Martha communicates a tiny spark of hope when she says, “but I know that even now God will give you whatever you ask” (vs 22). I think she wants to believe this, but she is struggling to do so because when Jesus asks them to move the gravestone away, she says, “by this time there is a bad odor, for he has been there four days” (vs 39). In the span of a few verses, it seems that she decided that it was too late --even for Jesus.

One study Bible note says that “In Jewish tradition, the tomb was typically closed permanently on the fourth day –after three days of mourning. According to rabbinic tradition, a three-day period assured the person was actually dead.”[1] Martha’s warning is essentially telling Jesus, ‘This is an impossible situation. I believe that you could have done something earlier, but now it is way too late. Even for you.’

Jesus’ response to her was: “Did I not tell you that if you believe, you will see the glory of God?” (vs 40).

Mary and Martha wanted (and expected) Jesus to heal Lazarus while he was still alive. That would have been a great miracle and a demonstration of Jesus’ love for them as well as His power over sickness and physical health.

But He didn’t do what they expected. He did something even greater. He brought Lazarus back to life after he was dead, the grave had been sealed, and he was beginning to decompose. By delaying action and not meeting their expectations, Jesus performed an even greater miracle than what they expected and they saw the glory of God through their pain.

Do you have anything in your life that is seemingly dead and buried in the tomb that makes you want say, like Mary and Martha, to Jesus: “You weren’t here. You could have prevented this if you wanted to, but now it’s too late. This is all your fault”? I know I do.

As some of you may know, after being called into ministry, trained for ministry at seminary, serving in ministry for several years, and being ordained into ministry, that all ceased last fall when we moved to Colorado. I expected Jesus to open a door here so I could continue in worship ministry, just like Mary and Martha expected Jesus to come heal their brother.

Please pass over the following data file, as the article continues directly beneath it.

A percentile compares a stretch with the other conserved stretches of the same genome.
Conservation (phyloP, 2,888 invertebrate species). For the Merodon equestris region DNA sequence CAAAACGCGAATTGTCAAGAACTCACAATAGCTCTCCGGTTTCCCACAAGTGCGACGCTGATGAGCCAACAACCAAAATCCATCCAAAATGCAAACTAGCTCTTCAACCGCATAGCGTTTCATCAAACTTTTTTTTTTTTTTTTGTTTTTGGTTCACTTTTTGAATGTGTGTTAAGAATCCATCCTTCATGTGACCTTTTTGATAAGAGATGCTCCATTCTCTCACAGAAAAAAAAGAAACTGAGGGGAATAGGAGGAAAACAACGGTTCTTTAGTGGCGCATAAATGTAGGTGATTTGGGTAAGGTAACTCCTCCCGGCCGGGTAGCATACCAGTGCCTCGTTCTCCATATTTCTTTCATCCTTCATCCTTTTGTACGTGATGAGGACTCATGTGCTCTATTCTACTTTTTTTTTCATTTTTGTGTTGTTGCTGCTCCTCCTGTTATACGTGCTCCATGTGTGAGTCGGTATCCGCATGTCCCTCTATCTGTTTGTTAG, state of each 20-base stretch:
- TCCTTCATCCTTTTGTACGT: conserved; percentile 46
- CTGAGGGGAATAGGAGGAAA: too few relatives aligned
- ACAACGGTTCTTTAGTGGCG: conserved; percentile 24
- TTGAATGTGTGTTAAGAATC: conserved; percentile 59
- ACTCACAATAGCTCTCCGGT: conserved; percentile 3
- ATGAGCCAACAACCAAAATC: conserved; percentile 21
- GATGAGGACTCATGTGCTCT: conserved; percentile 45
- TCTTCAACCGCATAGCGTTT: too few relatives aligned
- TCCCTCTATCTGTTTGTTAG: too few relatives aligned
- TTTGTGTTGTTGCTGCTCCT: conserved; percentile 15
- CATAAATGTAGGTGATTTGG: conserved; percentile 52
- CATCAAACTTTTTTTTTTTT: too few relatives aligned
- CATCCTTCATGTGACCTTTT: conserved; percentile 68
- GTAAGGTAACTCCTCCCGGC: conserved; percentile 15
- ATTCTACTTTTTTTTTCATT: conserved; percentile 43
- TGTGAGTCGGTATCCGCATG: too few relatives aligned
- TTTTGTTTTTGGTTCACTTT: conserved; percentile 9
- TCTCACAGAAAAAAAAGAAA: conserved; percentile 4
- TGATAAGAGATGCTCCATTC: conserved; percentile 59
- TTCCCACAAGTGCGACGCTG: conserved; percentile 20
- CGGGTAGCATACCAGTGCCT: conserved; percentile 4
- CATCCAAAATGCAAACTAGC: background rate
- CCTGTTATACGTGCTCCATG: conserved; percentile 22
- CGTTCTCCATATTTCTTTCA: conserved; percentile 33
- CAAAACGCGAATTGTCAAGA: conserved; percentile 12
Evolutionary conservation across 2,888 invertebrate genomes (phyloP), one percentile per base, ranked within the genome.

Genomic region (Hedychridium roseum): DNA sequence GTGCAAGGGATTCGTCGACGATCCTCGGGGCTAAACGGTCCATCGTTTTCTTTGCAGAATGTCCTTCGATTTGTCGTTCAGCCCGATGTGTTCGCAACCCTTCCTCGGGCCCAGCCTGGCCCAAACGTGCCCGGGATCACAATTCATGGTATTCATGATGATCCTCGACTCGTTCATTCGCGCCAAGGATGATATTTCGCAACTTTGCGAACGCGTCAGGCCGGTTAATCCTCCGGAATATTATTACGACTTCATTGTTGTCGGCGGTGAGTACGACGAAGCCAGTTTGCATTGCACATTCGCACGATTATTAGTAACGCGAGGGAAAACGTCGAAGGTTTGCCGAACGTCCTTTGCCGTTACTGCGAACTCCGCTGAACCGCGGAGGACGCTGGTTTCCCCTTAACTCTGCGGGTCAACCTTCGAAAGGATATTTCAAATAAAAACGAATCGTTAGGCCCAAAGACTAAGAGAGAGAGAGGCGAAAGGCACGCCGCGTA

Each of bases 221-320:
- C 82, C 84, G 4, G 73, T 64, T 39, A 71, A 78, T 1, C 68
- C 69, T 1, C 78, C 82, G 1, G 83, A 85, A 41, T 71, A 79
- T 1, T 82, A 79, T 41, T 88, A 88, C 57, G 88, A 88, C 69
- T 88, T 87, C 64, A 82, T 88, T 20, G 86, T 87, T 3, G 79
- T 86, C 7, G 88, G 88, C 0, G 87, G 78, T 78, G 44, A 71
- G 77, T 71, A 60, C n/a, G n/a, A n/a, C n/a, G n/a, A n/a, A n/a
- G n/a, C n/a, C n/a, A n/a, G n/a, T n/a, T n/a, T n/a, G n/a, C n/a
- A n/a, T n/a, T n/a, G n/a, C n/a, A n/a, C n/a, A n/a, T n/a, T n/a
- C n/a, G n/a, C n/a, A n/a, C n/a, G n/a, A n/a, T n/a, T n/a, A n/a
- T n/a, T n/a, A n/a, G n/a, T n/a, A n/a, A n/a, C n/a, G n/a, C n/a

But He hasn’t come, and He hasn’t open any doors. After a year, that calling into vocational ministry seems to be buried in the grave and I’m left staring at a sealed gravestone, telling Jesus ‘it’s impossible even for you now –it’s been so much time now that it is beginning to decompose and stink.’

I wish this blog was a story of victory that is on the other side of Jesus' pronouncement of “Lazarus, come out! [And] the dead man came out…” (vs 43-44). I wish I could testify to a story of dreams and callings brought back from the impossible and from the dead. But I’m not there yet. I’m still standing in front of the grave looking at the sealed stone. You may still be there too.

However, those of us who are still standing in front of the grave prior to a miracle can hold on to Jesus' words: “Did I not tell you that if you believe, you will see the glory of God?” (John 11:40). Maybe Jesus is going to do something even greater that will bring God even more glory than what any of us have planned or expected. Let’s hold on to faith in Jesus and to the hope and anticipation of seeing the glory of God in a way we could never imagine (Eph 3:20).

[1] Kent Dobson, “Study Notes on John 11:17,” NIV First Century Study Bible (Grand Rapids: Zondervan, 2014), 1360.